The Allamakee County vote to determine if Veterans Memorial Hospital converts from a city-owned hospital to a county-owned hospital is included in the general election on November 8. Converting to a county hospital will allow for county tax appropriations to help ensure long-term sustainability of the hospital to make some much needed capital improvements.
“The main goal of this conversion is to make sure Veterans Memorial is here for the community for the long term,” stated Michael Coyle, CEO of Veterans Memorial Hospital. “To do that, we need additional resources not only to retain our inpatient services, but to expand them and have the funds to keep the 70 plus year old building up to code.”
The hospital’s rooves are in great need of being replaced and will be a top priority with county tax appropriations if the vote is passed.
Dave Martin, Maintenance Supervisor at the hospital states, “Three quarters of the entire campus needs replacement. These rooves are at end of life being 23 years old now and need to be a top priority. Currently, when we have a heavy rain fall we have areas that we are patching as needed, but this is a temporary band-aide.”
The Emergency Rooms are another identified area of the hospital needing significant capital improvements which these tax appropriations would support. Currently there are just two main ER trauma rooms with two beds in each room, separated by a curtain, for the staff to care for multiple patients in the ER. The numbers of patients seen in the ER has continually increased each year for the past decade.
“We have worked with the same amount of space, or real estate, in our ER for the last 20 years since I have been here,” states Cheryl Livingston, Paramedic. “When I first began here, we would see three patients on average in our ER and now a typical day can be as high as 25 patients. We are truly doing more with less.”
Currently patients must share their ER room with another patient which leaves a huge gap in patient confidentiality and privacy for needed emergency procedures. In addition to the ER needing additional private trauma rooms and beds, there are currently no isolation rooms or rooms that provide negative pressure. Rooms are so crowded beds must be pushed out of the way to allow needed emergency equipment to be brought into the room.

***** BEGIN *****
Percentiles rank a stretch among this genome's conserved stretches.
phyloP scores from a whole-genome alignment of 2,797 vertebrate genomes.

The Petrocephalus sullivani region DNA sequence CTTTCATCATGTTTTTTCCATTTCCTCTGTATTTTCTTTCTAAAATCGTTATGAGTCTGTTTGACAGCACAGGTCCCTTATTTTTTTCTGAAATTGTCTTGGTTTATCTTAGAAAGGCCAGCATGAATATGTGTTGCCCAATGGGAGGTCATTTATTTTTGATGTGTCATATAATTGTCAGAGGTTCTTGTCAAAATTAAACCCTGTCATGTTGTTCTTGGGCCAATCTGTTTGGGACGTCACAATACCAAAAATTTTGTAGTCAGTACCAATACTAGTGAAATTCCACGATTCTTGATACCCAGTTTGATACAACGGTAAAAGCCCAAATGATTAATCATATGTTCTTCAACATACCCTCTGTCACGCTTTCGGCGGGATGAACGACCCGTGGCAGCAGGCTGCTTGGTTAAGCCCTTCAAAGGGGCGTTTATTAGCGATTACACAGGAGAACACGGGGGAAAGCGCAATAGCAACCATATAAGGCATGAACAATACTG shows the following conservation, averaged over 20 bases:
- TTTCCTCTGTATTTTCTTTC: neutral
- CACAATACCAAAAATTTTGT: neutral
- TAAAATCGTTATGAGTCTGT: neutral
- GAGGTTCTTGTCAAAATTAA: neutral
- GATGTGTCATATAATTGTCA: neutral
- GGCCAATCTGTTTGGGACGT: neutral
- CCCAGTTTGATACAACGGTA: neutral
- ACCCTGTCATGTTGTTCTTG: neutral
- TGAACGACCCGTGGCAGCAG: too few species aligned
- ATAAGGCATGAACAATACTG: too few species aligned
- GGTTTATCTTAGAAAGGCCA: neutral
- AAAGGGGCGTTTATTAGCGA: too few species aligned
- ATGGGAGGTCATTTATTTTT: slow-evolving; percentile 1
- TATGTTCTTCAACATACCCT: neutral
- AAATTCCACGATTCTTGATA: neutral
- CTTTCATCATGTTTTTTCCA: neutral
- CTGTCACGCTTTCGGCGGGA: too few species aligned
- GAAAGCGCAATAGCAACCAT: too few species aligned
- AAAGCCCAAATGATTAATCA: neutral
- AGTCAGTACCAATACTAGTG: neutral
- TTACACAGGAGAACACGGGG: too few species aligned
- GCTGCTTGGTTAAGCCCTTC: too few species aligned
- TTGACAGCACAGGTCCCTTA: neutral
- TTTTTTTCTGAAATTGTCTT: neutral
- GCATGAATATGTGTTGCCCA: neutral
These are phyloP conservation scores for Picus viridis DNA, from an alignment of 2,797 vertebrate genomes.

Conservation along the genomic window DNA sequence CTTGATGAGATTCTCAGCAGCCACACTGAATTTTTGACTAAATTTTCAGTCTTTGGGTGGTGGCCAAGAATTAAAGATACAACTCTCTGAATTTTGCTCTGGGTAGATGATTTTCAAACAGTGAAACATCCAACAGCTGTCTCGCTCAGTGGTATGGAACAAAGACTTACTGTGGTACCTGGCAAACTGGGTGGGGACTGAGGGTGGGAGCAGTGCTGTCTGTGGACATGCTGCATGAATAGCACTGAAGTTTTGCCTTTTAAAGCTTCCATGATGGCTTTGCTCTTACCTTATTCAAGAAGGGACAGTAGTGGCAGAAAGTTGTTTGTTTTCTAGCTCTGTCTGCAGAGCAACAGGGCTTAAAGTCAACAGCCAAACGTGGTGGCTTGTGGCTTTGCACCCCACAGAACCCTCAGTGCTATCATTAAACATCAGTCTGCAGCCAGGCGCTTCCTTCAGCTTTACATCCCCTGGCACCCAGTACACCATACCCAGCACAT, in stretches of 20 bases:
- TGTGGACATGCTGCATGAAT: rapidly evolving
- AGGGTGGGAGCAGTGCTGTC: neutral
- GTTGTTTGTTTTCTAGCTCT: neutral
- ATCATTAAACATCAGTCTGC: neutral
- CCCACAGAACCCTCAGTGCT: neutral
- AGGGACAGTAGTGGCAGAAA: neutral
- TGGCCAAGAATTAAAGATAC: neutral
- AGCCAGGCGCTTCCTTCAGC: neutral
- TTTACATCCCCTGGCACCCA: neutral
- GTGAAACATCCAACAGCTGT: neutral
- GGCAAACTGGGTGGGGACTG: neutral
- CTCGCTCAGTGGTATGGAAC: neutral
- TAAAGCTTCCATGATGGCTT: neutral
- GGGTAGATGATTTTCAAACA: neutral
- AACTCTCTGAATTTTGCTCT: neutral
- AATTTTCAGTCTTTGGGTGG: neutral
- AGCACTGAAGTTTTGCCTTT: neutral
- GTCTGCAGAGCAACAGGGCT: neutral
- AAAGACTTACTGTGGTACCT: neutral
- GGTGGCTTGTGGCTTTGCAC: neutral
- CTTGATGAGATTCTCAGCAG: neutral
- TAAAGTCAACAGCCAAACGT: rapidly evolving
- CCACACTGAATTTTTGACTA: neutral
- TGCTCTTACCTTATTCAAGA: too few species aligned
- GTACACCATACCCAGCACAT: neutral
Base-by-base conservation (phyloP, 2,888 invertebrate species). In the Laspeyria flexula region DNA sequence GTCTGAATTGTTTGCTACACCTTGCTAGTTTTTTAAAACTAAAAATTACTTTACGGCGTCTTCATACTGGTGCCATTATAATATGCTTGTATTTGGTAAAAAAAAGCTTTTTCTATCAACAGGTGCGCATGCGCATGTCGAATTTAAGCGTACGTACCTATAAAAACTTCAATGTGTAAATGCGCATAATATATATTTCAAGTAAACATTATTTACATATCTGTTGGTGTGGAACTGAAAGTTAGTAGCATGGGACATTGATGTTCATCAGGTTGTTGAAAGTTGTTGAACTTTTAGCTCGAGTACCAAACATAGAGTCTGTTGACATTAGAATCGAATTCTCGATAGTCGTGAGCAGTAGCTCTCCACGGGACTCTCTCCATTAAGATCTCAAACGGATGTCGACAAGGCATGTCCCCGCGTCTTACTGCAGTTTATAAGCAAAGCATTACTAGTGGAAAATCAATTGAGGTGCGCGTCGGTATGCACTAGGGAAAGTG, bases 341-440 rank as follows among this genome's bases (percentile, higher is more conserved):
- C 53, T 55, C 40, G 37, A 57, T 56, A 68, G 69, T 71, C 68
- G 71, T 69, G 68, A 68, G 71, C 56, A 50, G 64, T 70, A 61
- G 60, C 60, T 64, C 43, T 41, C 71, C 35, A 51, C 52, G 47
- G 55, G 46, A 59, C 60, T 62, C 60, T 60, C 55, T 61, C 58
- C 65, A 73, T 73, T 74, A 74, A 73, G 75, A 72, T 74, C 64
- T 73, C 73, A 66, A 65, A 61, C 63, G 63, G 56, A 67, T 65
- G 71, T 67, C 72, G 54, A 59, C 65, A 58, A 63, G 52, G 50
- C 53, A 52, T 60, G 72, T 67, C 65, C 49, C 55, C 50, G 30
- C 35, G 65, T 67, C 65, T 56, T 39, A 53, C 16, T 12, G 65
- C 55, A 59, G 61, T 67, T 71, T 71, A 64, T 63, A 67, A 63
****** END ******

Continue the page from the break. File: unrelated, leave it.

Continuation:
“We have concerns with the flow in our ER to have easy access to our supplies, equipment and medications,” states Teresa Schaefers, ER Nurse. “We also greatly need a centralized nurse’s station for safety and privacy of our patients. Plus our families struggle to have any space at all to be near their loved one.”
The current ER area in the hospital was added onto the building in 1976. Remodeling of the rooms including flooring and cabinetry were made in 2000, but no renovations have ever been made to the actual space in these two ER rooms in nearly 50 years.
“We have numerous ambulance crews who are coming into the ER with their patients and many times those patients need to be transferred after being stabilized when we are not able to provide the level of care they need,” states Jacob Dougherty, Paramedic, EMS Supervisor. “Often we need to hold patients here because the larger hospitals are not accepting patients and we have to keep them right in our limited ER space until we can find them a room. We also have needs for expanding our cardiac and oxygen monitoring for more advanced availability.”
Aandi Deering of Postville is an Advanced EMT with the Postville Ambulance Service. Postville is one of seven ambulance services who transfer emergency patients to Veterans Memorial Hospital. He comments on his experiences as an EMT/AEMT at Veterans Memorial Hospital.
“When we arrive with a patient, we never know what room we will go into and if there is actually a bed available in ER1 or ER2. There’s two beds in each room and generally that is ok, but if you are the patient in the general ER and we bring in someone else critical, the barriers are not great or always private. The ER Staff there, Nursing and Paramedics, is always good. It’s what they have to work with and they do fine, but could at times be in a pickle and need more rooms. Honestly, I’ve been over there a lot and becoming a county hospital would really open the doors for VMH. They are our closest facility and the one we go to the most so this vote is very important.”
Other capital improvements that the hospital would greatly benefit from if the community votes to make them a county hospital is adding a second OR room, upgrading of the electronic medical record to the EPIC system for greater communication with other facilities, and for much needed physician recruitment.
For questions on the proposed conversion of Veterans Memorial Hospital to a county hospital, please call the hospital at 563-568-5678 and a member of the staff will return the call.